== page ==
x Abu Dhabi, UAESaturday 22 July 2017

Tempo of Tom Brady is keeping defences on their heels

New England Patriots quarterback is running through the gears in NFL pre-season.

Tom Brady, the New England Patriots quarterback, believes doing the right thing on each play is more important than winnings games in pre-season.
Tom Brady, the New England Patriots quarterback, believes doing the right thing on each play is more important than winnings games in pre-season.

FOXBOROUGH, MASSACHUSETTS // The play is barely over when Tom Brady hurries to the line for the next one. The defence scrambles to get in position.

Hardly a fleet runner, he's one of the NFL's best quarterbacks at setting a fast tempo.

Shaun Ellis, now with the New England Patriots, often had to play catch up to Brady as a defensive end during 11 years with the New York Jets.

"As a defensive player, you've got to be in that pressure mode all the time," Ellis said Wednesday. "You don't want to be the one just caught either offside or out of position when they snap the ball."

Tampa Bay Buccaneers defenders were hustling to their spots, sometimes arriving late, last Thursday night when Brady led New England to four touchdowns in their first five series in a 31-14 pre-season win.

"A lot of times, we'd get the [play] call but we couldn't get lined up. They were moving the ball so fast," the Tampa Bay defensive tackle Gerald McCoy said after the game. "I was like, `Dang! Um, Mr Brady, can we line up?' He didn't care. He was like, `You're not going to line up.' When we turned around one time I checked back around and my hand was going to the grass and they were like, `Hut!' And I said, `No!"'

Yes.

Sometimes Brady rushes his teammates to the line of scrimmage after a play. Other times he calls them into a huddle.

The uncertainty can be baffling even to veterans like Ellis.

"He definitely keeps the defence on their heels," he said. "Sometimes you find yourself listening to him when he's at the line [and] he's going through his checks. You try to figure out what he's saying."

Did Ellis ever succeed at that?

"No," he said with a laugh. "Once you think you have it figured out, then he comes with something else."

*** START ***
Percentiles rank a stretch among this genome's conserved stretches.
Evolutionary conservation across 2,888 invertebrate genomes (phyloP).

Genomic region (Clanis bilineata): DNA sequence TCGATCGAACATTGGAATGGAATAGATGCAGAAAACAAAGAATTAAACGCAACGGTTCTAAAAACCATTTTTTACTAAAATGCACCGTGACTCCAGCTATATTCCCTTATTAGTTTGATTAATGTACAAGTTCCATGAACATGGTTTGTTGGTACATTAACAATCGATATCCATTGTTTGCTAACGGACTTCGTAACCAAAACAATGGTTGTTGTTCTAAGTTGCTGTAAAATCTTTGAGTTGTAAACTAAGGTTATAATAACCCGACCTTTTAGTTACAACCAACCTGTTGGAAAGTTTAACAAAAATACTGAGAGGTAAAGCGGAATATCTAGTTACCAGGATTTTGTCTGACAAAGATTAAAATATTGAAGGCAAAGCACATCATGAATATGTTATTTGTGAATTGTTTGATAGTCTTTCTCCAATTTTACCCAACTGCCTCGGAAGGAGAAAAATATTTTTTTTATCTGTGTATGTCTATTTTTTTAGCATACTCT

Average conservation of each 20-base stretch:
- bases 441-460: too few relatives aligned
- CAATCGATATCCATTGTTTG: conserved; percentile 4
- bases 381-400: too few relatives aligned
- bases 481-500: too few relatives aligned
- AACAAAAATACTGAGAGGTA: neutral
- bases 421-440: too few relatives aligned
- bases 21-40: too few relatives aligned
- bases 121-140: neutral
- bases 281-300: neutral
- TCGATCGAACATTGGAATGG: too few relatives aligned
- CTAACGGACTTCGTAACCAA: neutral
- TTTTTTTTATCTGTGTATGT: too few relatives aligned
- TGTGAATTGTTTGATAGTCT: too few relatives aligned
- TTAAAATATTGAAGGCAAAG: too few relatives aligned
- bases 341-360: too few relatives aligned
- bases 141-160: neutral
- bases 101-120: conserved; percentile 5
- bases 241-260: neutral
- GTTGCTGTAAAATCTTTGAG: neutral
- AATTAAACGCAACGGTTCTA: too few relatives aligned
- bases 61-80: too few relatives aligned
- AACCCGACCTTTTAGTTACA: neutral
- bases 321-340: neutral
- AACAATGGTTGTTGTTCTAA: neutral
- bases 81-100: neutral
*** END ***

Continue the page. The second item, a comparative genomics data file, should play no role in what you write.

Entering his 12th season under the coach Bill Belichick, Brady is an expert in the offensive system. So is wide receiver Wes Welker, who is going into his fifth year with the Patriots.

Tight ends Rob Gronkowski and Aaron Hernandez excelled and learnt as rookies last season. Wide receiver Deion Branch, a Patriot from 2002 to 2005, rejoined Brady in a trade from Seattle after five regular-season games last year.

That experience should make the up-tempo style even smoother.

"It's hard when you have bad tempo," Brady said. "When you have a slow rhythm to your offence and then guys are walking back to the huddle and walking to the line and then what happens is it's a bad play. ... When we get a good play going, I really like for us to put the pressure on the defence rather than give them time to catch their breath."

Controlling the tempo can keep opponents from getting substitutes into the game. And the sooner Brady gets to the line of scrimmage, the more time he has to analyse the defence and decide what play to run.

That approach is not likely to change in Saturday night's pre-season game at the Detroit Lions.

"With Detroit this week, maybe there's a look that has given us trouble in the past or that they used that could put some stress on the offence," director of player personnel Nick Caserio said. "So, we try to go at a fast pace."

Belichick demands it.

"There's a lot of stress and a lot of pressure that Bill puts on the players, both offence and defence, to play at a quick tempo," Caserio said, "to play fast because it forces you to think fast and that's what's going to happen when you get on the field on Sunday [during the regular season]. So you try, as best as you can, to simulate that in practice."

Peyton Manning and Drew Brees also excel at creating a fast tempo, according to Ellis.

Brady expects Manning, who has not missed a game as a professional, to play in the regular-season opener despite indications he may not be sufficiently recovered from his off-season neck surgery.

"He'll be playing," Brady said. "Are you kidding me? He'll be playing. I know Peyton. He's as tough a competitor as there is, so it will hard to keep him out."

Brady should get some playing time on Saturday after sitting out the first game and the second half of the second. Many starters play little or not at all in the fourth and final pre-season game.

The Patriots have outscored opponents 78-26 in their first two games. For Brady, doing the right thing on each play is more important - and a better indication of the team's prospects - than scoring a lot.

"Detroit was 4-0 a few pre-seasons ago and ended up being 0-16," he said. "I just read the Colts lost like eight straight pre-season games and ... they're a pretty good regular-season, postseason team.

"More of it, is just there's individual preparation that's taking place."

Brady knows he needs to do better in the two-minute drill. Against the Buccaneers, he took the ball at the Patriots' three-yard line with 2:03 left in the first half. But they had to kick from their 25 after he threw two straight incompletions.

Still, he enjoys the two-minute offence because it forces him to play at high speed.

"It's a mandatory fast tempo at that point," Brady said. "You're rushing to the line of scrimmage, you can see the coverage, ball's snapped, you make a throw and you're onto the next play and I think if you do that well it can be really a great strength for a team."